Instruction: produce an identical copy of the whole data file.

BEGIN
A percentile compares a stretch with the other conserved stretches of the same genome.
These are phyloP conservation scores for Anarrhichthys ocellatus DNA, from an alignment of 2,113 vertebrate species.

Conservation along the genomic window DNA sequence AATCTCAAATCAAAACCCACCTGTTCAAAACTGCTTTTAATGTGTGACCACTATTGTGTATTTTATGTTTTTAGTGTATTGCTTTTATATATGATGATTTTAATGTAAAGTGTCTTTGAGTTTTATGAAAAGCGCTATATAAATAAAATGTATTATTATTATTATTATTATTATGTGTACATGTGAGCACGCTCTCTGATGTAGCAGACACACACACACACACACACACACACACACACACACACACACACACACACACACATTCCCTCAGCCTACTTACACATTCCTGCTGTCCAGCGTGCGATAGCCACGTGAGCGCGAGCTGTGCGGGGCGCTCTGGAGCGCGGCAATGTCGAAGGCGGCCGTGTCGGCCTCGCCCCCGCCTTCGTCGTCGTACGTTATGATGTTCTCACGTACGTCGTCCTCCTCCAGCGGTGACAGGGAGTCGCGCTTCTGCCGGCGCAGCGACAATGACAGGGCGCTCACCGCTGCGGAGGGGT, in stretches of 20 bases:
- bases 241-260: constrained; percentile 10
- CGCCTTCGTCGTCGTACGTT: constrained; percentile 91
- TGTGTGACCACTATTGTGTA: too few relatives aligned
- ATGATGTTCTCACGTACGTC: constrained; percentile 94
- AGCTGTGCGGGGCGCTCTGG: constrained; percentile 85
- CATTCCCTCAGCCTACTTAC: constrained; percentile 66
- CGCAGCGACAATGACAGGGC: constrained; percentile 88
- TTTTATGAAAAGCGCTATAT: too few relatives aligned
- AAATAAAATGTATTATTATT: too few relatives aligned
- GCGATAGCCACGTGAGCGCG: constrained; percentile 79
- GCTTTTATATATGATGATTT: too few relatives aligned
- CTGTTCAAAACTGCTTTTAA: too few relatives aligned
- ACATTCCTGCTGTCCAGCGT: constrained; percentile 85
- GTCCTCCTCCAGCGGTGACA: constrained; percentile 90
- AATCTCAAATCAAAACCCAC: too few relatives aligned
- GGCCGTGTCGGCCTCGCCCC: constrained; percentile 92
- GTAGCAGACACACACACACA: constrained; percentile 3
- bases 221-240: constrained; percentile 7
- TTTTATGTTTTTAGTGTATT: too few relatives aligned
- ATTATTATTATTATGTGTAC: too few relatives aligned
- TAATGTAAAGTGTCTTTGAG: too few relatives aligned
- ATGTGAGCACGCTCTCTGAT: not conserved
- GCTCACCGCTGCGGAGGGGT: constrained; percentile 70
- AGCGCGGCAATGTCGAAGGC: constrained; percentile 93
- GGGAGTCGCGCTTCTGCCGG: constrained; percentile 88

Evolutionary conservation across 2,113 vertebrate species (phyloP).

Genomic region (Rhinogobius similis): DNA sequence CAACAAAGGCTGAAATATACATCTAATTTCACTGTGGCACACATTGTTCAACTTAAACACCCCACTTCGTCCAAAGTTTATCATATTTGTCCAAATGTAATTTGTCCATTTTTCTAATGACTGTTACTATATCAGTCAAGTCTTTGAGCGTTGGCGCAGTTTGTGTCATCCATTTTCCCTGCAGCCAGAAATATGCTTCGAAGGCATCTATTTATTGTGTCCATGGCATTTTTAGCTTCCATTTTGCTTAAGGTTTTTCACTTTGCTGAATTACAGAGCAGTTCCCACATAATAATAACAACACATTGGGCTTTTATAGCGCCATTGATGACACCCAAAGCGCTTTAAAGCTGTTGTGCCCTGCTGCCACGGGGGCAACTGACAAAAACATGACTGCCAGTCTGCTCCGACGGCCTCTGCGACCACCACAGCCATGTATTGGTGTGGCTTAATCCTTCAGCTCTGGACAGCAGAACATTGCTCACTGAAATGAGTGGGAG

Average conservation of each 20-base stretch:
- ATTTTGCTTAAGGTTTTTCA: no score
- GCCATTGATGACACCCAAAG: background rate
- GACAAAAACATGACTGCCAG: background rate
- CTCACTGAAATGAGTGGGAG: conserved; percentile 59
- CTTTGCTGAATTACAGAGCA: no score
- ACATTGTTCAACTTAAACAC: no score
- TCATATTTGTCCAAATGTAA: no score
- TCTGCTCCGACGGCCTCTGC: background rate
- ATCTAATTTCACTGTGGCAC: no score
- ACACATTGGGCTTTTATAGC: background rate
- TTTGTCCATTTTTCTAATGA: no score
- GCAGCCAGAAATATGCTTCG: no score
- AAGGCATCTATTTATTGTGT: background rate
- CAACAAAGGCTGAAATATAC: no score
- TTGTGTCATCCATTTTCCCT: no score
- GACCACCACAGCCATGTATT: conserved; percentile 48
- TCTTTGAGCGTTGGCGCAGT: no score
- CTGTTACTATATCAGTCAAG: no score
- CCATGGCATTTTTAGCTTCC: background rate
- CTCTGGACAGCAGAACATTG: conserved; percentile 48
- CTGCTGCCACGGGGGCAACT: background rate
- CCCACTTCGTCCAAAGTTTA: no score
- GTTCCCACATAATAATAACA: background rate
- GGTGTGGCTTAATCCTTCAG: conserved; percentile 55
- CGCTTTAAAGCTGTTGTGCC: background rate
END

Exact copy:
A percentile compares a stretch with the other conserved stretches of the same genome.
These are phyloP conservation scores for Anarrhichthys ocellatus DNA, from an alignment of 2,113 vertebrate species.

Conservation along the genomic window DNA sequence AATCTCAAATCAAAACCCACCTGTTCAAAACTGCTTTTAATGTGTGACCACTATTGTGTATTTTATGTTTTTAGTGTATTGCTTTTATATATGATGATTTTAATGTAAAGTGTCTTTGAGTTTTATGAAAAGCGCTATATAAATAAAATGTATTATTATTATTATTATTATTATGTGTACATGTGAGCACGCTCTCTGATGTAGCAGACACACACACACACACACACACACACACACACACACACACACACACACACACACATTCCCTCAGCCTACTTACACATTCCTGCTGTCCAGCGTGCGATAGCCACGTGAGCGCGAGCTGTGCGGGGCGCTCTGGAGCGCGGCAATGTCGAAGGCGGCCGTGTCGGCCTCGCCCCCGCCTTCGTCGTCGTACGTTATGATGTTCTCACGTACGTCGTCCTCCTCCAGCGGTGACAGGGAGTCGCGCTTCTGCCGGCGCAGCGACAATGACAGGGCGCTCACCGCTGCGGAGGGGT, in stretches of 20 bases:
- bases 241-260: constrained; percentile 10
- CGCCTTCGTCGTCGTACGTT: constrained; percentile 91
- TGTGTGACCACTATTGTGTA: too few relatives aligned
- ATGATGTTCTCACGTACGTC: constrained; percentile 94
- AGCTGTGCGGGGCGCTCTGG: constrained; percentile 85
- CATTCCCTCAGCCTACTTAC: constrained; percentile 66
- CGCAGCGACAATGACAGGGC: constrained; percentile 88
- TTTTATGAAAAGCGCTATAT: too few relatives aligned
- AAATAAAATGTATTATTATT: too few relatives aligned
- GCGATAGCCACGTGAGCGCG: constrained; percentile 79
- GCTTTTATATATGATGATTT: too few relatives aligned
- CTGTTCAAAACTGCTTTTAA: too few relatives aligned
- ACATTCCTGCTGTCCAGCGT: constrained; percentile 85
- GTCCTCCTCCAGCGGTGACA: constrained; percentile 90
- AATCTCAAATCAAAACCCAC: too few relatives aligned
- GGCCGTGTCGGCCTCGCCCC: constrained; percentile 92
- GTAGCAGACACACACACACA: constrained; percentile 3
- bases 221-240: constrained; percentile 7
- TTTTATGTTTTTAGTGTATT: too few relatives aligned
- ATTATTATTATTATGTGTAC: too few relatives aligned
- TAATGTAAAGTGTCTTTGAG: too few relatives aligned
- ATGTGAGCACGCTCTCTGAT: not conserved
- GCTCACCGCTGCGGAGGGGT: constrained; percentile 70
- AGCGCGGCAATGTCGAAGGC: constrained; percentile 93
- GGGAGTCGCGCTTCTGCCGG: constrained; percentile 88

Evolutionary conservation across 2,113 vertebrate species (phyloP).

Genomic region (Rhinogobius similis): DNA sequence CAACAAAGGCTGAAATATACATCTAATTTCACTGTGGCACACATTGTTCAACTTAAACACCCCACTTCGTCCAAAGTTTATCATATTTGTCCAAATGTAATTTGTCCATTTTTCTAATGACTGTTACTATATCAGTCAAGTCTTTGAGCGTTGGCGCAGTTTGTGTCATCCATTTTCCCTGCAGCCAGAAATATGCTTCGAAGGCATCTATTTATTGTGTCCATGGCATTTTTAGCTTCCATTTTGCTTAAGGTTTTTCACTTTGCTGAATTACAGAGCAGTTCCCACATAATAATAACAACACATTGGGCTTTTATAGCGCCATTGATGACACCCAAAGCGCTTTAAAGCTGTTGTGCCCTGCTGCCACGGGGGCAACTGACAAAAACATGACTGCCAGTCTGCTCCGACGGCCTCTGCGACCACCACAGCCATGTATTGGTGTGGCTTAATCCTTCAGCTCTGGACAGCAGAACATTGCTCACTGAAATGAGTGGGAG

Average conservation of each 20-base stretch:
- ATTTTGCTTAAGGTTTTTCA: no score
- GCCATTGATGACACCCAAAG: background rate
- GACAAAAACATGACTGCCAG: background rate
- CTCACTGAAATGAGTGGGAG: conserved; percentile 59
- CTTTGCTGAATTACAGAGCA: no score
- ACATTGTTCAACTTAAACAC: no score
- TCATATTTGTCCAAATGTAA: no score
- TCTGCTCCGACGGCCTCTGC: background rate
- ATCTAATTTCACTGTGGCAC: no score
- ACACATTGGGCTTTTATAGC: background rate
- TTTGTCCATTTTTCTAATGA: no score
- GCAGCCAGAAATATGCTTCG: no score
- AAGGCATCTATTTATTGTGT: background rate
- CAACAAAGGCTGAAATATAC: no score
- TTGTGTCATCCATTTTCCCT: no score
- GACCACCACAGCCATGTATT: conserved; percentile 48
- TCTTTGAGCGTTGGCGCAGT: no score
- CTGTTACTATATCAGTCAAG: no score
- CCATGGCATTTTTAGCTTCC: background rate
- CTCTGGACAGCAGAACATTG: conserved; percentile 48
- CTGCTGCCACGGGGGCAACT: background rate
- CCCACTTCGTCCAAAGTTTA: no score
- GTTCCCACATAATAATAACA: background rate
- GGTGTGGCTTAATCCTTCAG: conserved; percentile 55
- CGCTTTAAAGCTGTTGTGCC: background rate